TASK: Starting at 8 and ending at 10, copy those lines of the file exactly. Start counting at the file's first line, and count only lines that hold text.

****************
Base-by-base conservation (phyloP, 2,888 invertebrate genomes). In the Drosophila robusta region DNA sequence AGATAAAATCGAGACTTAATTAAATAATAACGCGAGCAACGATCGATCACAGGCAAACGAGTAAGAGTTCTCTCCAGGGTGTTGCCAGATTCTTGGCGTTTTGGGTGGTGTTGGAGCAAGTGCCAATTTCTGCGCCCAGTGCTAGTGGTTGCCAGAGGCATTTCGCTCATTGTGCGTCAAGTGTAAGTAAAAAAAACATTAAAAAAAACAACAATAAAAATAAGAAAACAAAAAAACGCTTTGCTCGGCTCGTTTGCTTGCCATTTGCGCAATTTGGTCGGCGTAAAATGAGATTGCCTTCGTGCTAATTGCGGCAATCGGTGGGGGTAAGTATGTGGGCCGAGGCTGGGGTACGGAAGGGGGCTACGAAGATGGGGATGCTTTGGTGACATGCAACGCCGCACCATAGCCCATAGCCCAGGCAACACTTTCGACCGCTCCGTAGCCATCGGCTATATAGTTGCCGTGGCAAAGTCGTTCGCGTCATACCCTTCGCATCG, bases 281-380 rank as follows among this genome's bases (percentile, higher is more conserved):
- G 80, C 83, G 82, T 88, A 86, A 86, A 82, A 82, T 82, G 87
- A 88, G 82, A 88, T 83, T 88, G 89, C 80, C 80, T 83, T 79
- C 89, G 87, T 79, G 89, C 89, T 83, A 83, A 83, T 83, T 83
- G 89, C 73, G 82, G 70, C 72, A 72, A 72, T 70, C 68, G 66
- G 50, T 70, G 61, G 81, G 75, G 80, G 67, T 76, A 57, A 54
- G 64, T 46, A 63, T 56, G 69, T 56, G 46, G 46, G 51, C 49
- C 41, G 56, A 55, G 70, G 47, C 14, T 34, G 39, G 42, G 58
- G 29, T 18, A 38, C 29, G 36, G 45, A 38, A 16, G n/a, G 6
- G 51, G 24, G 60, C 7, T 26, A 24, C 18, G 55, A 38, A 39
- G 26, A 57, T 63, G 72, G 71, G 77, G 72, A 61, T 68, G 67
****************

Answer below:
- C 41, G 56, A 55, G 70, G 47, C 14, T 34, G 39, G 42, G 58
- G 29, T 18, A 38, C 29, G 36, G 45, A 38, A 16, G n/a, G 6
- G 51, G 24, G 60, C 7, T 26, A 24, C 18, G 55, A 38, A 39